4.   Read the Bible
It has been said that prayers of intercession and petition – the kind of private prayer we are most likely to use – are our talking to God. But reading the Bible is listening to what God is saying to us. Read a short passage of the Bible every day – a few verses, or a single Psalm, or a single vignette from the Gospels. Read it slowly, reflect on its meaning and its grammar. Pray about it. Consider how the passage is applicable in your life.

5.   Pray the Stations of the Cross
Again, the St. Augustine’s Prayer Book has instructions and meditations for the Stations of the Cross. We will be praying the Stations together here every Friday during Lent at 6:00 pm, but you can also pray them on your own. This is a tried-and-true method of walking with Jesus spiritually along the way of his passion.

6.   Read a spiritual book
There are thousands of great books out there. A few classics that spring to mind are: C.S. Lewis’ “Screwtape Letters,” the “Imitation of Christ” by Thomas a Kempis, “Introduction to the Devout Life” by St. Francis de Sales, Augustine’s “Confessions,” “The Interior Castle” by St. Teresa of Avila, “The Story of  Soul” by St. Therese of Lisieux. The list could go on and on.

7.   Pray from your heart
John Henry Newman’s motto was “Cor ad cor loquitur” – “heart speaking to heart.” Prayer from and within the heart can be very fruitful and consoling. There is no better place to do it than in the presence of the Blessed Sacrament – Jesus’ real presence on earth. Come to mass a little early on a weekday, or stay a little late, and kneel or sit quietly, realize that you are in the presence of Jesus, and unburden yourself to him in your own words. Tell him your thoughts, your desires, your fears, your sins, your hopes, your disappointments, your goals… anything and everything. Then sit quietly and just listen for his voice in your heart. If you can’t make it to a church, then do it at a quiet time and place in your home. Early morning is usually the best time for prayer, before the events of the day begin to cloud your consciousness. Sit quietly in the conviction that HE HEARS YOU.

8.   Get off of social media and the internet
This is a dimension of being quiet. There is such a barrage of information, of psychic “noise,” in our world today that it’s a wonder anything of substance ever gets done at all. Resolve not to get on facebook or twitter, or to read the news, or go to movies, or watch TV during Lent, or severely limit yourself. Treat your smartphone like a regular phone – to be used only for phone calls. Get out of the habit of checking for updates every few minutes. Begin to fill the void left in your consciousness with prayer.

9.   Don’t read the paper or watch the news
A lot of the news is unedifying to begin with, and it s only reported to gratify our salacious appetites and thus generate advertising revenue for media executives. With one stroke you can stop feeding the fat-cats and also begin to clear your mind, and realize that the world will continue to turn without your constant cognitive engagement with it.

10.  Pay attention to your eating habits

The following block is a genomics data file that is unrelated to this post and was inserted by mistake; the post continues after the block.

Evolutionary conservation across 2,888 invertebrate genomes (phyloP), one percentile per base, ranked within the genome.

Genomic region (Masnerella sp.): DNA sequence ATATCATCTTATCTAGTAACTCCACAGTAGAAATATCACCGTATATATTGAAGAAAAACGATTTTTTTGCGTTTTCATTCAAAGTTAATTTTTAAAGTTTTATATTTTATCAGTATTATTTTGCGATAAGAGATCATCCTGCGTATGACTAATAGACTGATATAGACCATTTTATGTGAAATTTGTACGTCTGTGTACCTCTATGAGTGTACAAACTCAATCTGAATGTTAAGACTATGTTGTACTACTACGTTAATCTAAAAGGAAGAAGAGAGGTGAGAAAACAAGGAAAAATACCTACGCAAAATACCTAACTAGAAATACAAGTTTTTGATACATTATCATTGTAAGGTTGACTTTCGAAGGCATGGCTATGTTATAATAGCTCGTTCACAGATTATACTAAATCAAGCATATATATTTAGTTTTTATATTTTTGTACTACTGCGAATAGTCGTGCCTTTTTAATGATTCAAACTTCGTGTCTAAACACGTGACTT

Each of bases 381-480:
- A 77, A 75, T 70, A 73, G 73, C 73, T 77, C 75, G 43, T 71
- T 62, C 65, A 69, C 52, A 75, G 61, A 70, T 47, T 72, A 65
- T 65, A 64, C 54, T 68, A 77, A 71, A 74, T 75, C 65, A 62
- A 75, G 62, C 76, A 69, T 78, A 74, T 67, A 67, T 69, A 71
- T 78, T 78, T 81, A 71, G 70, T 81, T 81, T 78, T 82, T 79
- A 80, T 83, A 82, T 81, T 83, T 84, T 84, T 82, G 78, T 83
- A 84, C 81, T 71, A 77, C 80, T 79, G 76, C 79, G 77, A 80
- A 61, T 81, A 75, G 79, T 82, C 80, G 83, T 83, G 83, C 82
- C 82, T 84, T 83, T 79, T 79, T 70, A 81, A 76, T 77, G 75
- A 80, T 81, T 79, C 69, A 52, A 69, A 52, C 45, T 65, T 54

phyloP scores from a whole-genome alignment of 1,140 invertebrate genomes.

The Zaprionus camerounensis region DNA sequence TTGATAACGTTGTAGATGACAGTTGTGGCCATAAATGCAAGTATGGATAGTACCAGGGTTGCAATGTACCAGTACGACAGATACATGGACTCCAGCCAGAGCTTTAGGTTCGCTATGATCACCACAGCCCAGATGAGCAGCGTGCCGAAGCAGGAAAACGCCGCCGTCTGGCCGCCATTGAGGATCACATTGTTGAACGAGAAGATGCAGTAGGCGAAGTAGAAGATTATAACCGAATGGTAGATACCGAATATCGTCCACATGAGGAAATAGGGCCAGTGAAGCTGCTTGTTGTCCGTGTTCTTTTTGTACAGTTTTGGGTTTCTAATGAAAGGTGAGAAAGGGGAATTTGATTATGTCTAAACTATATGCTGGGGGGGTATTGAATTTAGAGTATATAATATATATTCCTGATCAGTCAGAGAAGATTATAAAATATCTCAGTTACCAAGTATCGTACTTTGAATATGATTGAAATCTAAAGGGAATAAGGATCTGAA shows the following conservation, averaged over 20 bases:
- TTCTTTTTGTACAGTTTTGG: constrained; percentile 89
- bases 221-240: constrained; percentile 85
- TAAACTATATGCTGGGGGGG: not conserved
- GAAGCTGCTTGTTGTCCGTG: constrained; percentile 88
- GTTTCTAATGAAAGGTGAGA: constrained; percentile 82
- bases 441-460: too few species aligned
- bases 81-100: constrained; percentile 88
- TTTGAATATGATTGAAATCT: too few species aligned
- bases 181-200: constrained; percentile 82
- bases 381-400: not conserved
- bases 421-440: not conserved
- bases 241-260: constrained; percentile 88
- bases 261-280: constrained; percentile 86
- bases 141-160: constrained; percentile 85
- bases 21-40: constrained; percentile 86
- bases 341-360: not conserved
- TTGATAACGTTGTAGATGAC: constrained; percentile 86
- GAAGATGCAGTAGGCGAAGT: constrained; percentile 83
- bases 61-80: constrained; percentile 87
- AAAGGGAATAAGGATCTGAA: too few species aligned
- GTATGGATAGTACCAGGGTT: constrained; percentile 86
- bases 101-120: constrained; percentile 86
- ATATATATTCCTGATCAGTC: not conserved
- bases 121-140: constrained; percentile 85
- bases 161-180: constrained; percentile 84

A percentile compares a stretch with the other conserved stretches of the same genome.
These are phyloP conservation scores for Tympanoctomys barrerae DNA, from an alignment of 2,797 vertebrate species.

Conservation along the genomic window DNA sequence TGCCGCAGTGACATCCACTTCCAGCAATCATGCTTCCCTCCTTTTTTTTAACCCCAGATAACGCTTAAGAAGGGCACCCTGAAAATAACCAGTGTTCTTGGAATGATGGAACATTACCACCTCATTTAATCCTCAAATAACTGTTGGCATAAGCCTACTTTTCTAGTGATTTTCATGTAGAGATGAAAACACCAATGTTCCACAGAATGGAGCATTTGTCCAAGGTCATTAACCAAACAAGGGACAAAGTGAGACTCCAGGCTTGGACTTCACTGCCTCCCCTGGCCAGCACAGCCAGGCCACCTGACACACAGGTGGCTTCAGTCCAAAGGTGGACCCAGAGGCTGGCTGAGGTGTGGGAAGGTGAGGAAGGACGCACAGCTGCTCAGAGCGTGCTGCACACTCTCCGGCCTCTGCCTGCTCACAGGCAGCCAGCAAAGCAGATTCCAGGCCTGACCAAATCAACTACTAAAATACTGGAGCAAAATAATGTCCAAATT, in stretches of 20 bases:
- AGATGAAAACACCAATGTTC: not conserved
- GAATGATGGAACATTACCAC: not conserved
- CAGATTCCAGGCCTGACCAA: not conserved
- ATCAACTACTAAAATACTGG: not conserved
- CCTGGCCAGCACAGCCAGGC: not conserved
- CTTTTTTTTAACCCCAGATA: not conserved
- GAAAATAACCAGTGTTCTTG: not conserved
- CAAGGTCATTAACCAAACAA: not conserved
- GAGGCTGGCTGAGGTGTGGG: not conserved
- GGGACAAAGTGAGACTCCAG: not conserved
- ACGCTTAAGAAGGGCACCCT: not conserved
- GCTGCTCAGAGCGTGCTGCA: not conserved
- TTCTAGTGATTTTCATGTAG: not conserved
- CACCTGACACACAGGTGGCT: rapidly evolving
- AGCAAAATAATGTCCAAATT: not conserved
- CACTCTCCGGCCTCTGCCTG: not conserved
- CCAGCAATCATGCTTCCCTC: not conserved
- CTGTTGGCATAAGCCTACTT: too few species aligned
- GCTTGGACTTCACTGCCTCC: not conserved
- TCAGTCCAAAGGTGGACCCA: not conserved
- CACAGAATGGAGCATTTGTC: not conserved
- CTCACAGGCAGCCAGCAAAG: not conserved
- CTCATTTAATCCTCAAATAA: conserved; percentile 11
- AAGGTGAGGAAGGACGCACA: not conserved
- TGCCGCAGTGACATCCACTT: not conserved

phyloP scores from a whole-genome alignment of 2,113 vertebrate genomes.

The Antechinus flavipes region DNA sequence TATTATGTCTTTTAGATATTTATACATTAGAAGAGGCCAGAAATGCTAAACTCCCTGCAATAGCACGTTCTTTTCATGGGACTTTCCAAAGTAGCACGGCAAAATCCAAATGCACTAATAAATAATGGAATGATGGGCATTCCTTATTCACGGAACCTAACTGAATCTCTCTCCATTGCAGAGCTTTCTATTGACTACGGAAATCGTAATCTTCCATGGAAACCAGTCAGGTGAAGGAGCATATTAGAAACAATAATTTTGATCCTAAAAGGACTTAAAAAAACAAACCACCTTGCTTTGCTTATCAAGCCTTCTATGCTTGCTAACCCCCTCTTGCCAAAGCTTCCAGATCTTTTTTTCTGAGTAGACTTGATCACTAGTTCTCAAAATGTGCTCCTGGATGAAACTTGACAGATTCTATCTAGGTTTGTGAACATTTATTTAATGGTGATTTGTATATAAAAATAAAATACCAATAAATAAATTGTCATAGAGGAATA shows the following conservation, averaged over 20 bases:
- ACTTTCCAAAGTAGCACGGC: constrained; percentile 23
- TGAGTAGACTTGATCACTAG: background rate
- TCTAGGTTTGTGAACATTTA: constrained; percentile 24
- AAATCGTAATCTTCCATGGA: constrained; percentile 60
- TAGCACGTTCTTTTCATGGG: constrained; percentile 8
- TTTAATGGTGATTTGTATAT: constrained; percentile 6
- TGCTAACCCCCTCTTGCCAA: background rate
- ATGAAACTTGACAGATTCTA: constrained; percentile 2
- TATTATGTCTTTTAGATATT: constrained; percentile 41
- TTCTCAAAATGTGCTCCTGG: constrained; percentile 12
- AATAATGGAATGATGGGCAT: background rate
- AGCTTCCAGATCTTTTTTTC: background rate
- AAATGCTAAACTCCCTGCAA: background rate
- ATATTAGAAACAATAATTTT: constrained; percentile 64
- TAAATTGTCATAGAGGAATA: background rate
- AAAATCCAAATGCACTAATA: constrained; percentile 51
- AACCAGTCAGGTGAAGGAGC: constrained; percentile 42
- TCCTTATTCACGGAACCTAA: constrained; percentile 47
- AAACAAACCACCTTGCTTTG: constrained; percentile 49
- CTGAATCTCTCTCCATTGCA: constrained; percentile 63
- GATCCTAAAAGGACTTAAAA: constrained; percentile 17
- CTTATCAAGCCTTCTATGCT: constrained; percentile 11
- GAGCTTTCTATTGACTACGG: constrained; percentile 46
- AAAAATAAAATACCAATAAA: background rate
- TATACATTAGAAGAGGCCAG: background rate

Eat simpler and more healthy foods. Abstain from eating out at restaurants, or from eating fast food or junk food. Spend more time preparing your own meals at home. Spend time eating with friends and family, and thereby fostering the relationships to which God has called you, and practicing hospitality. Coming to our weekly Lenten supper at the church would fall under this rubric. Pray before AND AFTER your meals and make the sign of the cross.

11.  Forgive people
Each of us has been hurt by someone. Remember your past injuries at the hands of others, and let go of them. Offer them to Jesus. Forgiveness can be one of the most difficult things in the world. Make the sign of the cross and say something simple from your heart, like: “Jesus, I don’t know what to do with this injury – so I give it to you. I forgive such-and-such for hurting me. In the Name of Jesus, I renounce the unforgiveness I have toward such-and-such a person.” And pray that God would bless the people who have hurt you. Pray for them by name.

12.  Stop trying to fix things
The world is full of brokenness and hurt. Our lives are full of brokenness and hurt. As Christians, we should be a salutary presence, but we should leave the salvation to Jesus, who has already won. Very often the injustices of the world, or the injuries we have suffered, can be a catalyst for poisonous resentments to develop in our consciousness. We must not allow this to happen. Our task is to forgive evil, and not to produce evil in return. But repairing what is broken can only happen through the grace of the Cross. Spend less time being a do-gooder and more time in prayer.

I close with the prayer of St. Paul for the Christians in Ephesus: May God…

“…grant you to be strengthened with might through his Spirit in the inner man, and that Christ may dwell in your hearts through faith; that you, being rooted and grounded in love, may have power to comprehend with all the saints what is the breadth and length and height and depth, and to know the love of Christ which surpasses knowledge, that you may be filled with all the fulness of God. Now to him who by the power at work within us is able to do far more abundantly than all that we ask or think, to him be glory in the church and in Christ Jesus to all generations, for ever and ever. Amen.”

In the Name of the Father, and of the Son, and of the Holy Spirit. Amen.

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About Fr Will

Fr Will Brown is rector of Holy Cross Dallas